By NICHOLE GOLDEN, Editor | Published June 27, 2023 | En Español
ATLANTA—Sitting in front of a replica of Michelangelo’s Pietà—the sculpture of Mary holding her crucified son—the bishops of the Atlanta Province signed a joint statement June 27 urging “decisive action” on legislation to curb gun violence.
The Bishops of the Province of Atlanta gathered at the Cathedral of Christ the King following the noon Mass. Each of the eight bishops attending signed the letter. The Atlanta Province includes the Diocese of Savannah, the Diocese of Charleston in South Carolina and the Dioceses of Charlotte and Raleigh in North Carolina.
“The Gospel calls us in a particular way to protect the most vulnerable among us,” read the statement. “The ready accessibility of firearms presents an immediate threat to the wellbeing of children, families impacted by domestic violence and individuals experiencing mental illness. Our first priority must therefore be to prevent firearms from falling into the hands of those who would carry out violent acts against children in schools, against their families or against themselves.”
In the statement, the bishops called on federal and state officials within the province to implement meaningful legislation addressing the “plague of gun violence” nationwide and locally. “As legislators, you are in a unique position to support and promote public policy that will save lives,” they wrote.
The Gun Violence Archive, which draws data from law enforcement, the Centers for Disease Control and Prevention and other agencies, has reported more than 200 mass shootings, 9,000 suicides and the deaths of more than 700 children and teens by gun violence in the first half of 2023.
During his homily, Archbishop Gregory J. Hartmayer, OFM Conv., spoke about the symbolism of the Book of the Gospels held over a bishop’s head during a rite of ordination. It represents the principal task of proclaiming and living the Gospel.
“It means that the bishop must be especially attentive to the needs of his people and their concerns,” said the archbishop. “One of those concerns that keeps surfacing in our city and in our country is gun violence.”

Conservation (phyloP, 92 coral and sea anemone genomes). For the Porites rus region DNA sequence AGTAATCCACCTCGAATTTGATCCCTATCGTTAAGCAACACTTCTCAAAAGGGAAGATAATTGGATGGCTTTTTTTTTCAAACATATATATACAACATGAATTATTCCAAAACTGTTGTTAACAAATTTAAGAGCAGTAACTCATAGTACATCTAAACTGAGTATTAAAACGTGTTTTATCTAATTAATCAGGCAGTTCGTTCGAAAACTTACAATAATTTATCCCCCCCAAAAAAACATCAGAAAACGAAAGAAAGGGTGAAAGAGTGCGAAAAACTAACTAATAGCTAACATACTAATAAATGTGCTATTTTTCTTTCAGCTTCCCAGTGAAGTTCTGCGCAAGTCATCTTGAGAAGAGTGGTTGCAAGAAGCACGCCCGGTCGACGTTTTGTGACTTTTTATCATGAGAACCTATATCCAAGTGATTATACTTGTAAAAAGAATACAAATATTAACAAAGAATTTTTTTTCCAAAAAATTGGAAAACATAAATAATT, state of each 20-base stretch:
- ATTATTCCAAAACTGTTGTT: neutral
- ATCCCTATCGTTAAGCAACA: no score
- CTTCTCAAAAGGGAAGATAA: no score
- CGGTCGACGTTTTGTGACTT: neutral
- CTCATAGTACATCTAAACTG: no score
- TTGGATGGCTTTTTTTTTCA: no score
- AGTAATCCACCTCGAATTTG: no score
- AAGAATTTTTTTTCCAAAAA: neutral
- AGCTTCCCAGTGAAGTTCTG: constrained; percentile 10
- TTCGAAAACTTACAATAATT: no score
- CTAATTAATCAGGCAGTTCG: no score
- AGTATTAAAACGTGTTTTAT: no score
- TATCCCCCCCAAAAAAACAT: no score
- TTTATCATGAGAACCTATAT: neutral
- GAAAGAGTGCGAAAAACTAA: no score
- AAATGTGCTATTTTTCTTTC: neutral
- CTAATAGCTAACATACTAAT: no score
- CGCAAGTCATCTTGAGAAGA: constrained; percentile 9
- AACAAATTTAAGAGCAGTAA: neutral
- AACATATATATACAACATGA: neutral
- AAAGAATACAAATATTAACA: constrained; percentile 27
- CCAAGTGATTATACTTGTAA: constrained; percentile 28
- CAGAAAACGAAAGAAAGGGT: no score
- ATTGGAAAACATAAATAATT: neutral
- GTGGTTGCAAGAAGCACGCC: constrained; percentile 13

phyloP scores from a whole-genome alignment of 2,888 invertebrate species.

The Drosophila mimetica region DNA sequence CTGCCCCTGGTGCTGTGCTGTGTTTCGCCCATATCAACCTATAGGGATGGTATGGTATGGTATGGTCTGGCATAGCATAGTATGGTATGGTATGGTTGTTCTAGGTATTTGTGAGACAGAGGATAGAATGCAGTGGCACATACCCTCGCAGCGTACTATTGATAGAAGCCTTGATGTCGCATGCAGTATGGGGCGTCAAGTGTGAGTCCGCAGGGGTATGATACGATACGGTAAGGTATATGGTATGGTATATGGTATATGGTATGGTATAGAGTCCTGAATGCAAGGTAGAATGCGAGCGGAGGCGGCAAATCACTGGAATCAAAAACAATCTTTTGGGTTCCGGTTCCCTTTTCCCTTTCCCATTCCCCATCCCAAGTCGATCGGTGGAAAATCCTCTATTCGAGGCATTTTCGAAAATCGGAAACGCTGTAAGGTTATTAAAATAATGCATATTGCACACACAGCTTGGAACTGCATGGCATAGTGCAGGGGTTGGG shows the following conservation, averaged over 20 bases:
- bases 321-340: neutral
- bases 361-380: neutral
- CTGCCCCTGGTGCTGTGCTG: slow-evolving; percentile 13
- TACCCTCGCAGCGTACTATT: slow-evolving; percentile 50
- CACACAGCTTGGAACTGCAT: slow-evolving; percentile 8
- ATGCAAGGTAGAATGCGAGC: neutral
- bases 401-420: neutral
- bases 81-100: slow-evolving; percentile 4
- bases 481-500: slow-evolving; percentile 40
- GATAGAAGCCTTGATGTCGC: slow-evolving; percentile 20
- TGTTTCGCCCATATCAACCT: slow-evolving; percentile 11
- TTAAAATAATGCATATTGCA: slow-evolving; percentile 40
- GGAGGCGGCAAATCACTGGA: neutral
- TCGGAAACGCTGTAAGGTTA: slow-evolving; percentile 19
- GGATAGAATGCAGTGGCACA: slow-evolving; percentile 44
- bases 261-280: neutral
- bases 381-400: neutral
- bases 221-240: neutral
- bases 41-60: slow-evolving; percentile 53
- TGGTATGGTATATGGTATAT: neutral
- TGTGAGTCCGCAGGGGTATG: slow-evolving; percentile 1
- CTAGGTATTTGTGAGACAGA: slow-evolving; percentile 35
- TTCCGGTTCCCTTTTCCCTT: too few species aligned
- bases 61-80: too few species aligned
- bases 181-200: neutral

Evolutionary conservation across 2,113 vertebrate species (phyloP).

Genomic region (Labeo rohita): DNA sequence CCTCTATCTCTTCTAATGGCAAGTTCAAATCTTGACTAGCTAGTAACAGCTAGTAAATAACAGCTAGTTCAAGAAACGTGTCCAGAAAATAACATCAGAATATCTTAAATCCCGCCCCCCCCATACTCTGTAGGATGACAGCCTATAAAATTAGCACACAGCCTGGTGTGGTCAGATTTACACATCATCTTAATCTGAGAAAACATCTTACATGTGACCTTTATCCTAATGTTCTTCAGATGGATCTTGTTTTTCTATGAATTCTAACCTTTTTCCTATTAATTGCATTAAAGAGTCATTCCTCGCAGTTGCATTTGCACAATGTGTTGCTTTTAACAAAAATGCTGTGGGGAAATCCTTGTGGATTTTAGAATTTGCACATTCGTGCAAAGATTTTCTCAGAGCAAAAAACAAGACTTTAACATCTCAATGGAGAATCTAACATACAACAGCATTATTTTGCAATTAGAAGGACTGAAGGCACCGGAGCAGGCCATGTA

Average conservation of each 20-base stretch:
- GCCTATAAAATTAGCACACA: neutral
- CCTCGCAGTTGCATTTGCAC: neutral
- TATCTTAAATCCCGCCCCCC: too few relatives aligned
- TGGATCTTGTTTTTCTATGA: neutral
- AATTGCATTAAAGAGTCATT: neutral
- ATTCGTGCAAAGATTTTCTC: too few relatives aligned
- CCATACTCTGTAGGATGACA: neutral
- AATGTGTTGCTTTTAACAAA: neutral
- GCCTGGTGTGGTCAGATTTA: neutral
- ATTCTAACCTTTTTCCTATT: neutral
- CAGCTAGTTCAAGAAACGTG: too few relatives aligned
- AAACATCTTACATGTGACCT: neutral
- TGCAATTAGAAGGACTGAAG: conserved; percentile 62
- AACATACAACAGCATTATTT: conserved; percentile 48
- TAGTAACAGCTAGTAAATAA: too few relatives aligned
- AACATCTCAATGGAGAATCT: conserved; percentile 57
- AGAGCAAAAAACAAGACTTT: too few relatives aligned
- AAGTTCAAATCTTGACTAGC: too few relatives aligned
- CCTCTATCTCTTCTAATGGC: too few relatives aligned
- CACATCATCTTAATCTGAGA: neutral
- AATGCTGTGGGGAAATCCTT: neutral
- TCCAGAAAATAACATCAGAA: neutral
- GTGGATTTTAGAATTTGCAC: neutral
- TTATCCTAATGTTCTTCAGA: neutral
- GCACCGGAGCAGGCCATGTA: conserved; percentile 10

He said while the bishops do not deny the right to defend oneself, the vulnerable must be protected.
“As bishops, we would be failing in our ordination promises, if we were to remain silent on an issue that has caused so much pain and sadness,” he said. “As the great statesman Edmund Burke declared: ‘The only thing necessary for the triumph of evil is for good men to do nothing.’”
The archbishop affirmed that “our dignity lives in the fact that every person is made in the image and likeness of God.”
“We are a people of life, and we must proclaim the Gospel of Life, whether it is convenient or inconvenient,” he said referencing St. Paul’s exhortation to Timothy from the first Scripture reading of the Mass.
The eight bishops signing the statement were Archbishop Hartmayer, Bishop Jacques Fabre-Jeune, CS, of Charleston, Bishop Luis Zarama of Raleigh, Bishop Stephen D. Parkes of Savannah, Bishop Emeritus John Kevin Boland of Savannah, and Atlanta’s auxiliaries, Bishop Joel M. Konzen, SM; Bishop Bernard E. Shlesinger III and Bishop John N. Tran. Bishop Peter Jugis of Charlotte was unable to attend the meeting.
In line with measures supported by the United States Conference of Catholic Bishops, the statement asked for several reforms: a total ban on assault weapons, universal background checks for all gun purchases, limitations on civilian access to high-capacity weapons and ammunition magazines, improved access to and increased resources for mental health care and earlier interventions and regulations and limitations on the purchasing of handguns. An additional reform outlined was to require gun owners to provide safe storage and report lost and stolen guns.
After each bishop signed the document, Archbishop Hartmayer thanked parishioners who stayed to listen to its reading, asking them to “continue to pray for increased legislation to safeguard our children, our citizens and those who are visiting the United States.”
He urged all to “contact your elected officials to support those actions that would be necessary to cease the violence, the senseless violence, the killing of our people.”